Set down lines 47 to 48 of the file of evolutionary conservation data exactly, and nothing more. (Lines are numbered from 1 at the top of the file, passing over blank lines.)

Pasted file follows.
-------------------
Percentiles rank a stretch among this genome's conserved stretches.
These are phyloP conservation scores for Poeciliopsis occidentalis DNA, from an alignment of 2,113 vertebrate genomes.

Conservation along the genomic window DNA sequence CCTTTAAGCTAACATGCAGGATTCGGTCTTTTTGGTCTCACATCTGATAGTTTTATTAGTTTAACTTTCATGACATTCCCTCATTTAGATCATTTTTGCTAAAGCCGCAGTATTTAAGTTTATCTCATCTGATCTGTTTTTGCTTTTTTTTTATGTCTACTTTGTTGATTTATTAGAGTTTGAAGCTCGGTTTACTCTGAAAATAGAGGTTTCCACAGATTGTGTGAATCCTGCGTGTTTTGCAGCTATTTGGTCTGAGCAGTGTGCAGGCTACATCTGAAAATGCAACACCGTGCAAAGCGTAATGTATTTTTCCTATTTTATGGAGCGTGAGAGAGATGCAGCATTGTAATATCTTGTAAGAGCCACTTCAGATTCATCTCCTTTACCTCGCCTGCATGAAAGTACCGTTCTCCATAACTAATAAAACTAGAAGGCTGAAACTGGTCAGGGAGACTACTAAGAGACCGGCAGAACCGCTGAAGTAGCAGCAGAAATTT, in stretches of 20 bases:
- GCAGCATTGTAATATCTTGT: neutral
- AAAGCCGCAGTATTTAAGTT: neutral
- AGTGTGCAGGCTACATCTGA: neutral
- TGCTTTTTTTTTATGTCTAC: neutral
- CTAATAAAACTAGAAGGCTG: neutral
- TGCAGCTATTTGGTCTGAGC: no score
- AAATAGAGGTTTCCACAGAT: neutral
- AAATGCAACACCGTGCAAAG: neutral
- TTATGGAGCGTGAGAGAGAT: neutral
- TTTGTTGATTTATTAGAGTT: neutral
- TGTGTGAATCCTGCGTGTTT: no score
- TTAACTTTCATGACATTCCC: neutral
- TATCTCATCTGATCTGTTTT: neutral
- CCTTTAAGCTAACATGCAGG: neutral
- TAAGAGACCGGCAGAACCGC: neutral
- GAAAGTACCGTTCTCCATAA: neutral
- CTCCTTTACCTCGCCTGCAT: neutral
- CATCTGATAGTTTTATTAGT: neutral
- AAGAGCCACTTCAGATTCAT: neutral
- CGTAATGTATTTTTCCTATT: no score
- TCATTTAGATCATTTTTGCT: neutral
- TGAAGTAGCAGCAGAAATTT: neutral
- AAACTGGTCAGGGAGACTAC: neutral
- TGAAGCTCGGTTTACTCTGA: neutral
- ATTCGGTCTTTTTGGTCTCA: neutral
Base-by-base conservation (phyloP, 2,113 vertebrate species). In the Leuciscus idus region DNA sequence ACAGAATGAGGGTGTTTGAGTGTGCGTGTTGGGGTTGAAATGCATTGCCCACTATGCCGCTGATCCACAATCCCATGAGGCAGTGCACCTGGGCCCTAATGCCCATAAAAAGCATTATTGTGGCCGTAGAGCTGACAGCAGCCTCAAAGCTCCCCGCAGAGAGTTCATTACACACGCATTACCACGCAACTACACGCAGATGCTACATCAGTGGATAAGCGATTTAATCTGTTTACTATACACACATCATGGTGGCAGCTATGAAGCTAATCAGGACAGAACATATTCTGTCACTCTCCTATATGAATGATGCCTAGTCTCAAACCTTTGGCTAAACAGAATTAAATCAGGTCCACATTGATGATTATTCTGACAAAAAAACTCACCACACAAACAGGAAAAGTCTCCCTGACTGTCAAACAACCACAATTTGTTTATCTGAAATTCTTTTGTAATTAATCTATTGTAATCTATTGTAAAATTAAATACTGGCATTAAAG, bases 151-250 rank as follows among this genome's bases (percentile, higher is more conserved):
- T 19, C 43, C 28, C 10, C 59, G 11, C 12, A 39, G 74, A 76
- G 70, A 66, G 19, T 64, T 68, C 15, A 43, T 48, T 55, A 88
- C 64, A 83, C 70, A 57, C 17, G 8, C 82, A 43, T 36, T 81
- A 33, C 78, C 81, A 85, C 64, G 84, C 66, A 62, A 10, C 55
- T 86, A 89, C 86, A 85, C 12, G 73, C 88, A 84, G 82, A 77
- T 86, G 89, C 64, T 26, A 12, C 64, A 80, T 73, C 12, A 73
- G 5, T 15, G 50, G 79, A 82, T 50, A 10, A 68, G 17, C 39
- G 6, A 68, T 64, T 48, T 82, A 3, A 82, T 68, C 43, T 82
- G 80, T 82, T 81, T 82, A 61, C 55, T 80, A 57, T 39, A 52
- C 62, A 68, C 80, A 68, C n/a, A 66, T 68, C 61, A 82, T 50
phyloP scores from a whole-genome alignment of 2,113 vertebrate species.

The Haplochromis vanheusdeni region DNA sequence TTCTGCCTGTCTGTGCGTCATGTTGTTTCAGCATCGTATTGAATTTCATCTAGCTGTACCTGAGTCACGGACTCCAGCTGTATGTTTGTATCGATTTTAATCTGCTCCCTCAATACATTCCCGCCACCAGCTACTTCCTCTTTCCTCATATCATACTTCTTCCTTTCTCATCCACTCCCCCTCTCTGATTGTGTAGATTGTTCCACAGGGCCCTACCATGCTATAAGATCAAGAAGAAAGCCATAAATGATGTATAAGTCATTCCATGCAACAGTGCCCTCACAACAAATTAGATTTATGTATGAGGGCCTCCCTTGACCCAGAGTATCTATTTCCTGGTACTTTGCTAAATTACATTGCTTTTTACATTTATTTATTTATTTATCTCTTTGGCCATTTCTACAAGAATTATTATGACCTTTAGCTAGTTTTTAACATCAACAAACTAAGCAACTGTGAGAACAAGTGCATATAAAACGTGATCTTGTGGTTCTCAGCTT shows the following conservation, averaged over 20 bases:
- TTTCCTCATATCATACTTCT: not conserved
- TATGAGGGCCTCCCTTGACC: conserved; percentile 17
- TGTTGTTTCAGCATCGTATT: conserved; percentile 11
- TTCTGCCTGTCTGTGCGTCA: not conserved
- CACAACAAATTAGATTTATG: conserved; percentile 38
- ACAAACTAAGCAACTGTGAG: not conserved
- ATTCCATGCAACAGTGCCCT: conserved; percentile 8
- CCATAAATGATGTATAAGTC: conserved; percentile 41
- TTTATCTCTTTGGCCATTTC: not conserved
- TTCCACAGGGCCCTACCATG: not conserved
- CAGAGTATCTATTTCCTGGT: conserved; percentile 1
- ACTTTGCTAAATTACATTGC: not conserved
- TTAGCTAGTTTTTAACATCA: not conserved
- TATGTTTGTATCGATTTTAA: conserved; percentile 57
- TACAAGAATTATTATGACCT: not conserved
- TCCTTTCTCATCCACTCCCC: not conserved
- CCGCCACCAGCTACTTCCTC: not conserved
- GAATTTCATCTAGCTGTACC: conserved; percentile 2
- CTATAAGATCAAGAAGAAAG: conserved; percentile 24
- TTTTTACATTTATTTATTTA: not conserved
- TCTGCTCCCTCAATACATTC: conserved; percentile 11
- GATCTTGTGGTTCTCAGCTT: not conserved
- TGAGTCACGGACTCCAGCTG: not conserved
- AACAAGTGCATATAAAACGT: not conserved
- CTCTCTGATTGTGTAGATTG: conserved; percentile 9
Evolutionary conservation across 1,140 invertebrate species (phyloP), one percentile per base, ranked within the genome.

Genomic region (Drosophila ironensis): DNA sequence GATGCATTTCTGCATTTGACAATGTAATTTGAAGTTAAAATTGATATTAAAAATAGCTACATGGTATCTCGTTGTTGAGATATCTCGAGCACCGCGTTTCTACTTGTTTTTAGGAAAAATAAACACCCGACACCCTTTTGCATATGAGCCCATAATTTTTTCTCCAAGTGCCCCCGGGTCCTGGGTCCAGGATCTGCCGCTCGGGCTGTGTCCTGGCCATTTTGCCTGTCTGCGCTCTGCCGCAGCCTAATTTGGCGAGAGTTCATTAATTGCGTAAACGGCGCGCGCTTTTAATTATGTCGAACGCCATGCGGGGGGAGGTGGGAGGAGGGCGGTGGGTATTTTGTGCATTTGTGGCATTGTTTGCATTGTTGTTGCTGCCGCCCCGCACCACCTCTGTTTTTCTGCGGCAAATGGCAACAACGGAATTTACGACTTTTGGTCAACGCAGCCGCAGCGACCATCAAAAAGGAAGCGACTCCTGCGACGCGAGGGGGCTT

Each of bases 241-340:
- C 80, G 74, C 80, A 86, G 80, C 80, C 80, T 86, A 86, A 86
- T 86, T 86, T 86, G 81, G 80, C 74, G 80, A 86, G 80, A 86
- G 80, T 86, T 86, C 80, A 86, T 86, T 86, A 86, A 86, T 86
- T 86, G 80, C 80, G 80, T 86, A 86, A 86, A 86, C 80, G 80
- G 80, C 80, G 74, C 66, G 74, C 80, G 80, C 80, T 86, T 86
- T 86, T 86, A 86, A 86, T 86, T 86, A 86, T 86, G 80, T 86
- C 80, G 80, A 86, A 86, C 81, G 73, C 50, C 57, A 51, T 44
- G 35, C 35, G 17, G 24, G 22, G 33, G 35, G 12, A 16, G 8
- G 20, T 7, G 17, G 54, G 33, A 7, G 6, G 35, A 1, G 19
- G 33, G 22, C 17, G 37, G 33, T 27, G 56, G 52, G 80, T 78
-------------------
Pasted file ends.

- ACAAACTAAGCAACTGTGAG: not conserved
- ATTCCATGCAACAGTGCCCT: conserved; percentile 8